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Business Intelligence:
Hey, Remember Me?

  Column published in DM Review Magazine
October 2002 Issue
  By Susan Osterfelt

What is it with us, anyway? We constantly want other people's attention. Hey, over here! Look at me! See what I can do? It started when we were kids, of course. We wanted our parents' attention, our siblings' attention, our friends' attention and our neighbors' attention; and we did some crazy things to get it. However, even as we mature (are we ever really grown-up?) we still constantly seek attention. It's a battle every day to see whether each of us can get more attention than the next person. It adds to our self-esteem if others notice us or what we do. We become more important (in our own minds!). Even, or maybe especially, at work, the name of the game is to get management's attention. If management notices us, maybe we'll feel important. Right?

Well, there are many things that we can do to get ourselves noticed by the management of our organizations. Ten examples follow. However, there are good ways to get attention, and there are bad ways to get attention. Good ways and bad ways may be equally effective attention-getters, but they differ in the perception that management is left with, as well as their career-enhancing characteristics.

Think about the impression you might make when you reach out to grab others' attention one of these ways:

  • You fudge on your expense report. You think no one will notice and you'll end up with extra cash, but no! It doesn't work that way. You get caught and your manager does not look pleased.
  • You scream obscenities in front of a crowd of coworkers. You think it's funny or you think others should just accept your "way" of showing your uniqueness, but your coworkers and management feel otherwise.
  • You dress outrageously. You think it's great to see the horrified look on your manager's face (after all, he or she at least noticed you!) as you show off your knee socks with bells and your lederhosen. But your manager may squirm a bit when the president of the company brings the board of directors around for a tour of the office.
  • You think you are forwarding a raunchy e-mail to a group of your close friends, but you accidentally send it to a work group that includes your boss, your boss' boss, and your boss' boss' boss.
  • You waste time on a key initiative, spending months studying something when you could get it done in a week. (You may get by with this one for a while, but management eventually notices.)

You're right - you definitely get attention! But the perception management is left with is that you are anything from unprofessional to ineffective. I am sometimes amazed that people who manifest these behaviors are able to maintain their jobs. Yet I believe that these behaviors, while guaranteed to get attention, are at the very least career-limiting.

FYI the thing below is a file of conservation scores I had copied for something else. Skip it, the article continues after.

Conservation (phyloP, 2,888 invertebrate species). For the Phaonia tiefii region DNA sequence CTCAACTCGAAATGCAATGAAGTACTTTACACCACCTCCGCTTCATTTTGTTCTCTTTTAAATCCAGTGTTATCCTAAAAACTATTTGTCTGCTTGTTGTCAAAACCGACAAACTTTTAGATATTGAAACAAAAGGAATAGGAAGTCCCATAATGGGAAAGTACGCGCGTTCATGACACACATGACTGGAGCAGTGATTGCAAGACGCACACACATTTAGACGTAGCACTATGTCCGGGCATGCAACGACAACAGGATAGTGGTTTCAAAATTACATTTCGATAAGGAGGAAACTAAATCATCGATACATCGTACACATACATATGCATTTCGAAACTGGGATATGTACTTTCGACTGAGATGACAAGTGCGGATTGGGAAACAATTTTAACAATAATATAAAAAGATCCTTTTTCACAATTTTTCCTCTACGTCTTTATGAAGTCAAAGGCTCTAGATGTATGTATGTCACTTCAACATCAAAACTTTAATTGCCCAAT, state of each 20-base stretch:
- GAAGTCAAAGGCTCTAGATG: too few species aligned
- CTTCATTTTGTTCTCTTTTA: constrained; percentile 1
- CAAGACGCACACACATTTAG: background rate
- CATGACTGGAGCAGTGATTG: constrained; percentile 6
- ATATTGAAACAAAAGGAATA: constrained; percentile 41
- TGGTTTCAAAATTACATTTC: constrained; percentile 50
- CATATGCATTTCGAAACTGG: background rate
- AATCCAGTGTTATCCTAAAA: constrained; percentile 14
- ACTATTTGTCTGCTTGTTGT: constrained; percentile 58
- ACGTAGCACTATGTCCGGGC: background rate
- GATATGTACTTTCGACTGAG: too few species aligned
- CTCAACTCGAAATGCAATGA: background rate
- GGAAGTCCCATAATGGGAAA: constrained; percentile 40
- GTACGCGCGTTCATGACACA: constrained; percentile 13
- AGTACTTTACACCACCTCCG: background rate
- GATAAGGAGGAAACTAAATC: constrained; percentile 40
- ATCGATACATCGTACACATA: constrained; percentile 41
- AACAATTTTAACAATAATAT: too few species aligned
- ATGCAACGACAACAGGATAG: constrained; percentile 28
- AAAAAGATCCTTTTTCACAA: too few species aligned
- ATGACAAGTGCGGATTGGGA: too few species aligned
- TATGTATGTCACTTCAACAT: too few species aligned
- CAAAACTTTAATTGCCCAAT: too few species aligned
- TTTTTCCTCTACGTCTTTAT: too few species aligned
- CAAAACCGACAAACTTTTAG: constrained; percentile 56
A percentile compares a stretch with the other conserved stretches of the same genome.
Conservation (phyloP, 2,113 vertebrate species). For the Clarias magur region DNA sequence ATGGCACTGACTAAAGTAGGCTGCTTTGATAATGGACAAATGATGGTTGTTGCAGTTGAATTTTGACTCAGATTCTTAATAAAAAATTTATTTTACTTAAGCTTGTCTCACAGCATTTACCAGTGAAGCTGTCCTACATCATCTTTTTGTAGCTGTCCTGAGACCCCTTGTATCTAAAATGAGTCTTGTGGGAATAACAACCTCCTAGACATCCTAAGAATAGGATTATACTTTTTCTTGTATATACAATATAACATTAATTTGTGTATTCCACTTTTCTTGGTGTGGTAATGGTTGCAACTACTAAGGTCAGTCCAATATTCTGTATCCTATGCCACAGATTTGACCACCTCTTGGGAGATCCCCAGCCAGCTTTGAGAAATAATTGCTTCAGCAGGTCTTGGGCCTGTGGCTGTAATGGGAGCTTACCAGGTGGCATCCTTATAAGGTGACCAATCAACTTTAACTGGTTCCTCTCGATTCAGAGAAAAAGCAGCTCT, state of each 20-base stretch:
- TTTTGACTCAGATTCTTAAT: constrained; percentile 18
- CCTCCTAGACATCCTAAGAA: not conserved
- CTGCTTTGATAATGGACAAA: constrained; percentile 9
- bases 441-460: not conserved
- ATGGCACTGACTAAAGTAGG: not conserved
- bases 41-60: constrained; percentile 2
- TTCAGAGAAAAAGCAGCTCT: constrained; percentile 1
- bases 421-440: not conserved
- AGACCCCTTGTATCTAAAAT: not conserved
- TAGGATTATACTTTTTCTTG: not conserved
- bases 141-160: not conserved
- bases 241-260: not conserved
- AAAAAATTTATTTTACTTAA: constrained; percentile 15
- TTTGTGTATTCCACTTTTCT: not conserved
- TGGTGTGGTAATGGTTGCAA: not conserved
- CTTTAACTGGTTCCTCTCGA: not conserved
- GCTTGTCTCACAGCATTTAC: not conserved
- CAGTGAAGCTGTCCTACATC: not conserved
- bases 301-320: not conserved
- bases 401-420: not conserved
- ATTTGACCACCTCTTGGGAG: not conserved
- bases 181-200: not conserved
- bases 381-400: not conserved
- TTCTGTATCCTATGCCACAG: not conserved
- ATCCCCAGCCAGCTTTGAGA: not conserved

On the other hand, consider the impression you might make when you try to get management attention one of these ways:

  • Provide new insight. Think of an issue that your workgroup has been struggling with and consider looking at it a different way. Could the reason Web sales are down be attributable to site-navigation problems rather than a product's lack of features?
  • Use existing tools a new way. Your team has been using a business intelligence tool for months to track key performance indicators. However, people tend to use the tool the same way, time after time, getting into a rut and thinking that the tool can only provide the information one way. Consider using the tool in a new way. People may say, "I never knew the tool could do that!" This is definitely a way to enhance your perception around the office.
  • Find a way to make something work. It seems sometimes that the "corporate immune system" kicks in and people very easily find reasons why something won't work. Those reasons just roll off the tongue after a while! It's easier to find reasons why something won't work than to find reasons why it will. In fact, management gets so accustomed to hearing the negative that the positive is guaranteed to raise some eyebrows.
  • Solve a problem. There's nothing that provides more self-satisfaction and gets more attention from others than solving a problem, especially one that really bugs everyone. "Who got that formula to work? Great job!"
  • Automate something manual. Use that tool to do a part of your process that no one has thought about before. It may make your job and your coworkers' jobs easier.

Think outside the box and add value to your workgroup and your organization, and people will have a good impression of you. Your career may be enhanced as well. It is human nature to be ingenious and engage in "Hey, remember me?" activities to get management to notice you. By being proactive, positive and work-enhancing, you may just be glad when they do.


For more information on related topics visit the following related portals...
Business Intelligence (BI).

Susan Osterfelt is senior vice president at Bank of America, in Charlotte, North Carolina. She can be reached at susan.osterfelt@bankofamerica.com.

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